He’s also playing on and reversing the meaning of the classic “Bud” commercials that offered, “This Bud’s for you”:
The song is a cover of the traditional British anthem, “God Save the Queen [or King].”
References to the Zulu Nation abound throughout the later history of hip hop as well, especially in the lyrics of the Native Tongues collective, as when Q-Tip raps on Tribe’s “Bugging Out”:
I would emphasize the work here rather than the author, providing only basic info to establish context.
In the long term, the William Carlos Williams “artist” page will have more in depth biographical info.
There is word play here “sheep” as well.
Counting “sheep” to go to “sleep,” as one does when they have insomnia.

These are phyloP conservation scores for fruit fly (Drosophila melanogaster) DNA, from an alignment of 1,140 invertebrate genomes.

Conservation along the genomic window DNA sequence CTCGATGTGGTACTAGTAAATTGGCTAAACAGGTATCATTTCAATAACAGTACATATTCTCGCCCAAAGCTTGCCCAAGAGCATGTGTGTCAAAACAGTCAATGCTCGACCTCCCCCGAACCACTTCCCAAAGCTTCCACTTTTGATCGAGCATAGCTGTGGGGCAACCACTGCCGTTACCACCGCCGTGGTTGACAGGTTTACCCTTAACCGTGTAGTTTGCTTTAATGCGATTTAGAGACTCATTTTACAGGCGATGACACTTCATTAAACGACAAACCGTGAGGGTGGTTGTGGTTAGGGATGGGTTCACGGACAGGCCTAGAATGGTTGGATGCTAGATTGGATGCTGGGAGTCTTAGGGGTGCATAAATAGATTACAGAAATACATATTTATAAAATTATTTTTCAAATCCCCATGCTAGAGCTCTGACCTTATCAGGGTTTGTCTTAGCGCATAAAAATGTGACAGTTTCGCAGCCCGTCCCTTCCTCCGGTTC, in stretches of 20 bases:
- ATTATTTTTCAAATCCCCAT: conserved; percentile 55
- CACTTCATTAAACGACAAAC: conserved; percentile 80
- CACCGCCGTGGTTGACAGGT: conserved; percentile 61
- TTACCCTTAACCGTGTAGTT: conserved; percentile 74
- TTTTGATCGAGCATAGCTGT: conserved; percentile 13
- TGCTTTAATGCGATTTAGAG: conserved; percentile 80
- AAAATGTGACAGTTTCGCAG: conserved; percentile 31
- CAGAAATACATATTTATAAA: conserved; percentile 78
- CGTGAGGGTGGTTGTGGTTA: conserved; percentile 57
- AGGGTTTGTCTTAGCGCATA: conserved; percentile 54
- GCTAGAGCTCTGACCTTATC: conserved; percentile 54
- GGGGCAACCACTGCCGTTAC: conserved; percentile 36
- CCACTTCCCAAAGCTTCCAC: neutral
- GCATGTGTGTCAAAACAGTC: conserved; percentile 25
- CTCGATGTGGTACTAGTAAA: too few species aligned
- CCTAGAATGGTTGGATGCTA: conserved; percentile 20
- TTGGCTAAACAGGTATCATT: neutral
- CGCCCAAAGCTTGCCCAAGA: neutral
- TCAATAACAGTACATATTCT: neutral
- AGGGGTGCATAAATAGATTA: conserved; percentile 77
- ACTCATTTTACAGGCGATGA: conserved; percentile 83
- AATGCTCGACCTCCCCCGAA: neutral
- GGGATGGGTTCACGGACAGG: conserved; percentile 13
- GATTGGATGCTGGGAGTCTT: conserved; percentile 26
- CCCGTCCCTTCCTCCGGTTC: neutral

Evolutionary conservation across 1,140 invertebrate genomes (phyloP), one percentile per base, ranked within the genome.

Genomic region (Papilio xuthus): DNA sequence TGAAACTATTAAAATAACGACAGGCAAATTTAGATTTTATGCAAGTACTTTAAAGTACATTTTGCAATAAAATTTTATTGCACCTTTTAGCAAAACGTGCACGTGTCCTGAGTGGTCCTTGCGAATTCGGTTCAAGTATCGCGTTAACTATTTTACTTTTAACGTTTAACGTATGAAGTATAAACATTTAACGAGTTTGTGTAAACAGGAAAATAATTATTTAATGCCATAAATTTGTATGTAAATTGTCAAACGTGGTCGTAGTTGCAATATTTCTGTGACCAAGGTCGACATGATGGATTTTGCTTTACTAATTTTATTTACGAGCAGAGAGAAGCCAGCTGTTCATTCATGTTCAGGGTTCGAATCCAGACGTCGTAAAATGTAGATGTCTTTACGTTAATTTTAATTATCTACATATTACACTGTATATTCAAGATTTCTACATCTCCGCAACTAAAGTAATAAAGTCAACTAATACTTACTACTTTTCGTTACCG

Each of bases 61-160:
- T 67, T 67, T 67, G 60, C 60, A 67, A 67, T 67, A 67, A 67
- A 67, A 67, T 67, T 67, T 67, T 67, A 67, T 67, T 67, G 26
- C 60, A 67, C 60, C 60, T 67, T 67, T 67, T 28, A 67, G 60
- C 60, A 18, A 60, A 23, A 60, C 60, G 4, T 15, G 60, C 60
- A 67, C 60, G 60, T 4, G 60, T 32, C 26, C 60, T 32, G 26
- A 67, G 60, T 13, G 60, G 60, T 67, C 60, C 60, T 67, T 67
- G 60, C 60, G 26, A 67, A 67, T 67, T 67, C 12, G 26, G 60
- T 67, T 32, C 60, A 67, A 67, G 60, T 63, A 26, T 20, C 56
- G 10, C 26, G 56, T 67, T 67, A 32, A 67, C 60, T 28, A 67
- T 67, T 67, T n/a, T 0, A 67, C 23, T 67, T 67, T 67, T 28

Mainstream hip hop audiences who are like “sheep” in that they follow the shepherding of the music industry in their herd-instinct. Which makes them essentially “asleep,” unconscious listeners.
Given the above sexual metaphors, this line also likely plays on the double meaning of “deep,” as intellectually profound and sexually potent.
He’s going “off credit,” as in he has enough cash to pay for things straight up. His old homies don’t even have the credit to get cars are are straight using their debit account.
There’s also a word play on dreams that get “shredded” and “credit” cards that might be shredded as one might do when they go “off credit.”
He is, of course, also wittily reworking the lyrics to Don Mclean’s “American Pie”:
Bye, bye Miss American Pie
Drove my Chevy to the levee but the levee was dry
Them good ole boys were drinking whiskey in Rye
Singin' this’ll be the day that I die
This’ll be the day that I die